As a reminder from our last post, the first step toward building a sustainable farming operation – outside of growing, of course – is to understand its finances. The basic questions that you want to be able to answer for your farm are:
How much money is coming in, and from where? How much money is being spent, and on what? In an income statement, the answers to these questions are broken out by category: revenue and expenses, and within each of these are a number of sub-categories, (the accounting term for these are ‘line items’). In this post, we’re breaking down revenue.
The categories for money coming into our farm are called revenue streams, or sales channels. You can see in the example below that our imaginary flower farm has a number of active sales channels, each split out separately.
It is important to track each of these categories, or sales channels, separately. This allows you to reflect on where you’re seeing the most success, and to use that to inform other decisions – like prioritizing how and when to spend money to support and invest in each of these revenue streams.
Just like building a healthy investment portfolio, diversifying your farming operation helps to mitigate risk. Farmers know this well: if you grow only one color of one crop, your farm is more vulnerable to changes in fashion trends, pests or disease, and you risk not being able to generate income as a result of factors outside of your control. But, if you diversify – add more colors to your offerings, or spread out your production among a number of different crops – you reduce the risk that a single event or pest could wipe out all of your income for the year.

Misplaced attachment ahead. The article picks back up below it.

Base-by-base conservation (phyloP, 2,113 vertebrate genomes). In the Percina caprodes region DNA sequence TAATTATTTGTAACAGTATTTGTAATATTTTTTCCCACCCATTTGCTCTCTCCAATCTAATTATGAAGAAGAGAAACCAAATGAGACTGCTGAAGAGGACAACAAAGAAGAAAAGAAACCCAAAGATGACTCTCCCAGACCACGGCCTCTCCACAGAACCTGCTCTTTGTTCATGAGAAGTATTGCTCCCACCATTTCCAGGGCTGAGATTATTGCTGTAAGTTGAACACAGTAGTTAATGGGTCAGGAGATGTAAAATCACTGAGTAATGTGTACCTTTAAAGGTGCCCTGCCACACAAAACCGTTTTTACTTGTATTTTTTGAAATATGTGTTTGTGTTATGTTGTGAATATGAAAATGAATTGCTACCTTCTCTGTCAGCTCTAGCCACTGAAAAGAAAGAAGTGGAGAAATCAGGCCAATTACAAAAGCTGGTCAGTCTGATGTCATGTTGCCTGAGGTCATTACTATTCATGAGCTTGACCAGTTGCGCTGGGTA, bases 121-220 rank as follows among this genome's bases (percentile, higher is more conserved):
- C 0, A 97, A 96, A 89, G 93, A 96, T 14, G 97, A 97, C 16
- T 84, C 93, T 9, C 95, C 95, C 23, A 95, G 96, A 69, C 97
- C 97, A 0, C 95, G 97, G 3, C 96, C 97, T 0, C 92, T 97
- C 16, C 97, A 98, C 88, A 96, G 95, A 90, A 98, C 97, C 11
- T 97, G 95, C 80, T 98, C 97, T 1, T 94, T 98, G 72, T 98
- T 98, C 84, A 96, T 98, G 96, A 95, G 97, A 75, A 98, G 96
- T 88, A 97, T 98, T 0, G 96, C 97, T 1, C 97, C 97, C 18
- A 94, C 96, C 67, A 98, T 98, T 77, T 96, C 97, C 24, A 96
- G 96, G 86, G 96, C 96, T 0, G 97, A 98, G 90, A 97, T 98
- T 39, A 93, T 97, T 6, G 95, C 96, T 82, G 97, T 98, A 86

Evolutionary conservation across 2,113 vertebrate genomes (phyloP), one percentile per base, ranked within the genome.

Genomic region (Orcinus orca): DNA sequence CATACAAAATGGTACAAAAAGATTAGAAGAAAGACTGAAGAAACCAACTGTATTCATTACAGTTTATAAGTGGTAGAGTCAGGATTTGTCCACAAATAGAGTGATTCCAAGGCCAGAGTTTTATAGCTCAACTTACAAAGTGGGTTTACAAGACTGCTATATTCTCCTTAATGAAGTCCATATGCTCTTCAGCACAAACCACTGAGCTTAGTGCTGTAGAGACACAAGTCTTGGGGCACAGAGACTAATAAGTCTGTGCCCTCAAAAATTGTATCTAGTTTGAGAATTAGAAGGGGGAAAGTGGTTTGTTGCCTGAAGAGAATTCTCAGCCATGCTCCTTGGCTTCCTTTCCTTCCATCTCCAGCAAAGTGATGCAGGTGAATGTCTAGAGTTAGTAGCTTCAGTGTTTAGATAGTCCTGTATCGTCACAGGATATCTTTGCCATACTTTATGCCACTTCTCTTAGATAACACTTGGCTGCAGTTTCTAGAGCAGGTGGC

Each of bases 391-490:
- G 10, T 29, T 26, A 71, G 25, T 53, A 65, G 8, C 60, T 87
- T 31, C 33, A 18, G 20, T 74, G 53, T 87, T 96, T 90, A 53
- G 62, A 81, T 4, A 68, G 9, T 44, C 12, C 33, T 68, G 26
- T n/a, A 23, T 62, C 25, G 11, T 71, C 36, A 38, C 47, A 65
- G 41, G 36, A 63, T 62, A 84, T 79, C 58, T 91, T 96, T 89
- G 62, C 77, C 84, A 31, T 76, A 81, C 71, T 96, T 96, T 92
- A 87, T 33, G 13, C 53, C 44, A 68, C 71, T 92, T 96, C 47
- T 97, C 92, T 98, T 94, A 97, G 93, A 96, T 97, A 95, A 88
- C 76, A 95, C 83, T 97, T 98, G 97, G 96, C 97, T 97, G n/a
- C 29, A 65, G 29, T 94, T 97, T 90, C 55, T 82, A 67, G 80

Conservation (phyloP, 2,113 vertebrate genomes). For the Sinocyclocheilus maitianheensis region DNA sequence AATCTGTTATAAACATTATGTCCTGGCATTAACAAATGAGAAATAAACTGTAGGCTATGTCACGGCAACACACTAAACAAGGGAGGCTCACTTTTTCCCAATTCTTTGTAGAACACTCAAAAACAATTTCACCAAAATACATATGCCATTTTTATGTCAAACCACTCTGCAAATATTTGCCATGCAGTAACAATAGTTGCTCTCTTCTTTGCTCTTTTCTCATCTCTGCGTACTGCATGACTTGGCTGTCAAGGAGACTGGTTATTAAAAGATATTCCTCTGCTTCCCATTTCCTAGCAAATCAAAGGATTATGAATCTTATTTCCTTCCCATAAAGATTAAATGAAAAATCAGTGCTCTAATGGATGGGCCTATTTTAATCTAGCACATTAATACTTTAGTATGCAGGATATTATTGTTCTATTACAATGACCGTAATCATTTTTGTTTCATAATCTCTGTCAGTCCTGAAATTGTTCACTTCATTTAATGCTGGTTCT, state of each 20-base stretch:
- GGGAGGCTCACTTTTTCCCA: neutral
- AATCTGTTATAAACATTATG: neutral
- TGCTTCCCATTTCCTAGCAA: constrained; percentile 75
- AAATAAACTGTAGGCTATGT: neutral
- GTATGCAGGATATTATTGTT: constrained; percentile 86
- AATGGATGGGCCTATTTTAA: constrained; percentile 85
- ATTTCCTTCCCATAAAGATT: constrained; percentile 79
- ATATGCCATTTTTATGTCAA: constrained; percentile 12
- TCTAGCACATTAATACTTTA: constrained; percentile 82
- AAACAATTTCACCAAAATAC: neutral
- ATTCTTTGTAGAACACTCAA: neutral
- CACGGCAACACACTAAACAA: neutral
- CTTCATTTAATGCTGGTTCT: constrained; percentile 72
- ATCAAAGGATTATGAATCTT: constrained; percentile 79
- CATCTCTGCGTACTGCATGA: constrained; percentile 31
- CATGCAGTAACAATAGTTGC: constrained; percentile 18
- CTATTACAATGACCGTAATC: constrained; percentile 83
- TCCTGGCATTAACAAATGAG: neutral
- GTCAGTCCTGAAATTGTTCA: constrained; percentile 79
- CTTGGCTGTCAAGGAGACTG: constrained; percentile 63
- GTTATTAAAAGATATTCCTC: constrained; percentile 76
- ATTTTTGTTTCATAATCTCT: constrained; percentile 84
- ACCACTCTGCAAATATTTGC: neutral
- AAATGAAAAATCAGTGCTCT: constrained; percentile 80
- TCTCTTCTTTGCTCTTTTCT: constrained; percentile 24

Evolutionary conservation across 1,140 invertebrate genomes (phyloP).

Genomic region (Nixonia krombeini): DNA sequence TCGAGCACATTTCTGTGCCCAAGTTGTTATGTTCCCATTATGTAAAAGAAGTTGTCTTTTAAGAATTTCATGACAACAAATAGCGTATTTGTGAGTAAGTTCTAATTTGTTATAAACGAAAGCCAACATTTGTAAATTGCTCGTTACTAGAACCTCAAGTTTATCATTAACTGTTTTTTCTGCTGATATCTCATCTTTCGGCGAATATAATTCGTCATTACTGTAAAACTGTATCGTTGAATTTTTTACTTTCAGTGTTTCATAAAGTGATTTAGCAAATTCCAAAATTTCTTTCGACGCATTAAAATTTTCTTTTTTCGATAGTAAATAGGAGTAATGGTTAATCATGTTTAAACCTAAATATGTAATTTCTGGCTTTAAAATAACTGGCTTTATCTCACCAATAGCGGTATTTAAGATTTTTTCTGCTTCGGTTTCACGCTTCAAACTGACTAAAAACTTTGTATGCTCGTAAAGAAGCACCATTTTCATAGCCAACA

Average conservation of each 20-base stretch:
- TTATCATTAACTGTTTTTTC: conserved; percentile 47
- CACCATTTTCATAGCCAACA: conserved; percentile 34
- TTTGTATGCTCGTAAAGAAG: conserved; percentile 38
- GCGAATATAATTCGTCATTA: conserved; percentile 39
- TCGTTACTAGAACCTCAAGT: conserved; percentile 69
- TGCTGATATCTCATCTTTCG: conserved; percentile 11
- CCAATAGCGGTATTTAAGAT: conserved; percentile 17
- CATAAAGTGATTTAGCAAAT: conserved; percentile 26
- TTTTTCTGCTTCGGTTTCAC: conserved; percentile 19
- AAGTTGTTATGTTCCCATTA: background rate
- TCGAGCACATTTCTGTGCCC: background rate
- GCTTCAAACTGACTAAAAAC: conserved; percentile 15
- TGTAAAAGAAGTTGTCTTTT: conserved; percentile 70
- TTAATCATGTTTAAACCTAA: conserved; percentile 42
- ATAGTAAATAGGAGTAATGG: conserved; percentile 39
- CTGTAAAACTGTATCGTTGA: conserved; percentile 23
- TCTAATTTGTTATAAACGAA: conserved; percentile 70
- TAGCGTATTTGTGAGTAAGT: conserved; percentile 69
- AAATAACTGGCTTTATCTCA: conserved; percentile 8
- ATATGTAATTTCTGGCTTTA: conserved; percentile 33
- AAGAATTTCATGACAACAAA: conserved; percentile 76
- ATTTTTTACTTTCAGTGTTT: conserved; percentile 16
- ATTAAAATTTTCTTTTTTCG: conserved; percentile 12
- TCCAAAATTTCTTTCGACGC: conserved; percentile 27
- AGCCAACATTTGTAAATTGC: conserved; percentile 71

The same principle holds true for increasing the number of sales channels beyond cut flowers. Incorporating different revenue streams into your operation can also help to smooth revenue throughout the year. Instead of all of your sales happening between June and September, you can spread out the time span over which the money is coming in. But be sure not to take on too much, too quickly!
In the chart below, the bright blue line represents cut flowers. If you sold cut flowers only from April – October – then that would be the only season that you could generate income.
The dotted line represents what happens to your total farm income by adding other revenue streams spread out across the year – your farm is able to continue producing some income year-round.
Smoothing revenue over the course of the year can help in a number of areas, including your ability to pay expenses, keep employees on staff, and pay yourself with more consistency.
Decision time! There are a number of different paths you can take now that you have all of your sales organized. It is possible that you could see relatively low sales numbers in one of these channels, and decide that it means you should not invest as much time/energy/money in that category.
But it is also possible that you will see relatively low sales in a channel but feel that there is a meaningful opportunity there and decide that it requires more of your time/energy/money. The key is ensuring that you are making an informed decision. Of course, there is a bit of a chicken-or-the-egg dynamic involved here (i.e., if you don’t invest in different channels up front, you probably won’t see sales in those channels), but once you have the information in front of you, and you are able to combine it with your understanding of your customers or your markets, many of these decisions become meaningfully easier.
As an example of one of these decisions, if you are seeing a pattern over a couple of years where you are planting three 50’ beds exclusively for dried product, and you’re only selling $300 of dried product or wreaths using that material over the course of the year, then that line item should stand out to you as something that requires some attention. Depending on your market, you might consider exploring other sales outlets for that dried product to increase those sales, or changing over some portion of those beds to a crop that generates more money for your farm.